English and Me

Kategorie: Angličtina (celkem: 879 referátů a seminárek)

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  • Přidal/a: anonymous
  • Datum přidání: 01. července 2007
  • Zobrazeno: 3424×

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English and Me

About 6000 years ago in southern Russia lived a tribe of people whose language is known as Indo-European. This language is now extinct, but it was the ancestor of many modern languages.
We don not know when the Indo-Europeans left their homeland. But we know, that they traveled both to the north-west into Europe and to the south-east into Iran and India. In modern times, the languages of Europe have been taken across the oceans to America, Australia and Africa.
The Indo-European family of languages has nine branches: Indo-Iranian, Celtic, Romance, Germanic, Slavonic, Greek, Albanian, Armenian and Baltic. Some of these groups contain many languages. For example, the Romance group contains seven languages, including Portuguese, Italian, French and Spanish. These are all descendent from Latin, which is now dead. The Germanic group contains two branches: the Scandinavian languages (Icelandic, Norwegian, Danish and Swedish), and the German languages (German, Dutch and English).
The importance of these languages has changed a lot through history. In Roman times, the Celtic languages were spoken from Greece to Scotland. Today, there are only a few speakers in Britain (Welsh and Gaelic), in Ireland (Irish) and in France (Breton). In contrast, Old English was spoken by only a few tribes in northern Germany, but today English is the most widely spoken language in the world.
The original language spoken in England was a form of Celtic. English began to develop in about A.D. 450, when the Anglo-Saxon invaders came from Germany. Most of the ordinary words of English come from German (such as ‘man’, ‘house’, ‘summer’). By A.D. 700 the Anglo-Saxon tribes had occupied almost all of England and their language dominated. Old English was more like modern Dutch than modern English. It was affected by the languages of their invaders, such as the Vikings and the Normans. The Vikings came from Scandinavia in the ninth century and brought many Norwegian words into the English language (the verb ‘get’ and words beginning with ‘sk’). The Normans, who came from France in the eleventh century, used Latin for official business, but spoke French in daily life. Some common words from Latin which have come into English include the prefixes ‘multi’, ‘super’, ‘sub’. The words borrowed from French are for example ‘language’, ‘parliament’, ‘hotel’, ‘example’.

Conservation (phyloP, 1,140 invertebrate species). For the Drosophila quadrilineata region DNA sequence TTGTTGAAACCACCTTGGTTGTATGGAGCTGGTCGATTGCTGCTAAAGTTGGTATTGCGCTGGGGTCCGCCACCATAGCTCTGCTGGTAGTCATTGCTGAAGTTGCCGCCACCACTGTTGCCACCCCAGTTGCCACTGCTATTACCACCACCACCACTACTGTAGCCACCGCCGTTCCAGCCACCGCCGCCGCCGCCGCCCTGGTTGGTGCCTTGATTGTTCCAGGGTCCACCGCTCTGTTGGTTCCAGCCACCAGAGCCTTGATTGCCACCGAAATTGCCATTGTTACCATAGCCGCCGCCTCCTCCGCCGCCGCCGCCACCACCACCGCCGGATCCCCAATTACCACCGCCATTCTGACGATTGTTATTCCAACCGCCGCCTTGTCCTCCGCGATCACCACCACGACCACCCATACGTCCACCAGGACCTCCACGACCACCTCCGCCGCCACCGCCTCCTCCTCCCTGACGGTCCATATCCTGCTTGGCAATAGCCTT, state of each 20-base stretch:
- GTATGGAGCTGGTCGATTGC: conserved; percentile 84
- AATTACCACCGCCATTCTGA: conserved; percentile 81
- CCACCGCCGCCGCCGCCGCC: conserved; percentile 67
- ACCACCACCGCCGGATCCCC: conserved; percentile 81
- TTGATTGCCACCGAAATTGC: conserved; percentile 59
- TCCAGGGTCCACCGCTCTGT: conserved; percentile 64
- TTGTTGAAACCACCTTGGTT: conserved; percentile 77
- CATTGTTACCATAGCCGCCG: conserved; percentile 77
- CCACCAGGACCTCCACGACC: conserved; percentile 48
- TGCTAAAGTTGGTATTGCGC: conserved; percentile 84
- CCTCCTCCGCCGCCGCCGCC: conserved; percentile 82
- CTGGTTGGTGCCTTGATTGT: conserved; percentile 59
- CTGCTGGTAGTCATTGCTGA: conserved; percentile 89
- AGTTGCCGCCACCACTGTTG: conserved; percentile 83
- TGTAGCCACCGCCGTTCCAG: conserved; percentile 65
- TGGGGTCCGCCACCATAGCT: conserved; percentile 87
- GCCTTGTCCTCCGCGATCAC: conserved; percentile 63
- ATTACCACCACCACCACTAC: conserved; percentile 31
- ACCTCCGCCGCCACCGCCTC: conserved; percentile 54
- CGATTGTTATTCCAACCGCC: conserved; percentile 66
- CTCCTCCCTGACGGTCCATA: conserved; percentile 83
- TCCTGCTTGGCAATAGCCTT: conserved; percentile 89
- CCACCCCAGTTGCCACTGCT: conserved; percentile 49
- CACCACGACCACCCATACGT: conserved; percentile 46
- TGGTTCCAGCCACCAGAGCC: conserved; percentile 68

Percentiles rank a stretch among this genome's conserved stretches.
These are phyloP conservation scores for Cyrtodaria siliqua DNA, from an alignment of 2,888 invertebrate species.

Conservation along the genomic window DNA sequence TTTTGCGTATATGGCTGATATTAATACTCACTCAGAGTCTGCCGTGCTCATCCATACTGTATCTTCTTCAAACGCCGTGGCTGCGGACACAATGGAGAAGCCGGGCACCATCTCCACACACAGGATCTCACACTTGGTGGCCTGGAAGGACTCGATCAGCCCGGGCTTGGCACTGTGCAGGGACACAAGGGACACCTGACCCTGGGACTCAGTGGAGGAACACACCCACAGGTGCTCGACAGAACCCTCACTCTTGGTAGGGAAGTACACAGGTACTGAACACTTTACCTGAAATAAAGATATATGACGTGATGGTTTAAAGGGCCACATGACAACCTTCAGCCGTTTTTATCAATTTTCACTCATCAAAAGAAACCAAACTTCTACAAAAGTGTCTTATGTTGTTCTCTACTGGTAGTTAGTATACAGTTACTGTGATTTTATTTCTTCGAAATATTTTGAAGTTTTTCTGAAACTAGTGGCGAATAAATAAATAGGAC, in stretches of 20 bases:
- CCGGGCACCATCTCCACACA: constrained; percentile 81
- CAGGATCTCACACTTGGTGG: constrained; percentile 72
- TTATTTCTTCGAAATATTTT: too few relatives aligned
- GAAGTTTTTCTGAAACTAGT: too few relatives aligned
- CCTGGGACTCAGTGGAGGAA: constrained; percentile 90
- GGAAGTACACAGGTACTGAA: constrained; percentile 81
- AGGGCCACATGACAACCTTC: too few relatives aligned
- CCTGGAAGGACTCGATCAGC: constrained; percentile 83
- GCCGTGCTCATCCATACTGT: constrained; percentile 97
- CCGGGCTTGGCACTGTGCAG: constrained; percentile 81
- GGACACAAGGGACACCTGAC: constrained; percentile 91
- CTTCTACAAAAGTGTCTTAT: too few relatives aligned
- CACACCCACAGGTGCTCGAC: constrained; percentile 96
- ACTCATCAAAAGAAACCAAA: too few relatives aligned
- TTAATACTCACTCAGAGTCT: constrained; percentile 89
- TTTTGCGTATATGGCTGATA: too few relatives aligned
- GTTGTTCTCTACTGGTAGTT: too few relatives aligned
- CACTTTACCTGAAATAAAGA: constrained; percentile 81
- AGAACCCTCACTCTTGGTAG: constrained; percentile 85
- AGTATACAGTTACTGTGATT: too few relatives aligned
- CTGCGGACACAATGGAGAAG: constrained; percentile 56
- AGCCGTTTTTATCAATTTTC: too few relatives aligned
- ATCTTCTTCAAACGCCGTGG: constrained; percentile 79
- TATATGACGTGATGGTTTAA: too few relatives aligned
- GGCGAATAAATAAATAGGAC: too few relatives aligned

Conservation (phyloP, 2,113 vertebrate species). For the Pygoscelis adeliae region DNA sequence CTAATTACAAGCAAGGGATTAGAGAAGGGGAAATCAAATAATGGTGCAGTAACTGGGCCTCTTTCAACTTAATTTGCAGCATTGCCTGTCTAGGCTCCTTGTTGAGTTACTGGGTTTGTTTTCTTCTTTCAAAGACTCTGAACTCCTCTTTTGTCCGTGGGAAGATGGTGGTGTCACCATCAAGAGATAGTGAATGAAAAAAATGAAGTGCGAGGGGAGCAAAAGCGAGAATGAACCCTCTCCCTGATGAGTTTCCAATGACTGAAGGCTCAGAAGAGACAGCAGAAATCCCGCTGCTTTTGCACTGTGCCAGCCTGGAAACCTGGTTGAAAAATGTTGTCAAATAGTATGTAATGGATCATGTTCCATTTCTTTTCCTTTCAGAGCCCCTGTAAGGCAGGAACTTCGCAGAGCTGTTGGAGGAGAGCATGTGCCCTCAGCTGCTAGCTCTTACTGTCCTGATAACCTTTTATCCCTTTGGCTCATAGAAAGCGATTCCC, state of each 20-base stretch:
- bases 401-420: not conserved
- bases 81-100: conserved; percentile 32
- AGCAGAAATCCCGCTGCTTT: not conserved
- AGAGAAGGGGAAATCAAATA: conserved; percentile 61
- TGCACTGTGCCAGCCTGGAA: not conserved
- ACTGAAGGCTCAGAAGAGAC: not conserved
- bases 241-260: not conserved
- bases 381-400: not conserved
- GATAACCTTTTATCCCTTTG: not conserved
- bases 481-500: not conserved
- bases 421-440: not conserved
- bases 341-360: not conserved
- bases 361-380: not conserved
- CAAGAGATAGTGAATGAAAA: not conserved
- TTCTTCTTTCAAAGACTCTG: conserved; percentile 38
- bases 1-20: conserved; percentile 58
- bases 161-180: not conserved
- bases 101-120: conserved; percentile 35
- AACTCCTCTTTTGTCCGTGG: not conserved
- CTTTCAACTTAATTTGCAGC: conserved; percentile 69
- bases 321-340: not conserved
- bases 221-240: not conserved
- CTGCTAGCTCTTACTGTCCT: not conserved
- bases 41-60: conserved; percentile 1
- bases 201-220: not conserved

English has borrowed words from other languages, too: the Spanish ‘guitar’, Italian ‘bank’, Czech ‘robot’, Chinese ‘tea’ or Arabic ‘coffee’ and ‘sugar’.
Today a lot of languages borrow words from English: job, CD, chips, pop-corn, supermarket, business, manager, leader, make-up, coach, outsider, hot-dog, hamburger…
There are differences between British English and American English in:

Grammar
: AE don’t use ‘the’ with ordinary numbers (AE: third – BE: the third)
: with words like family, class, team, crowd, the BE uses plural, the AE singular
: prepositions: BE: visit someone – AE: visit with someone
: BE: see you at the weekend – AE: see you on the weekend

Spelling
our-or
BE: neighbour – AE: neighbor
BE: colour – AE: color

tre-ter
BE: metre – AE: meter
BE: theatre – AE: theater

ll-l
BE: jewellery – AE: jewelry
BE: travelling – AE: traveling

Vocabulary
chemist - drug store
petrol – gasoline
trousers – pants
pants – underwear
taxi – cab
policeman – cob
public school – private school
state school – public school
secondary school – high school.

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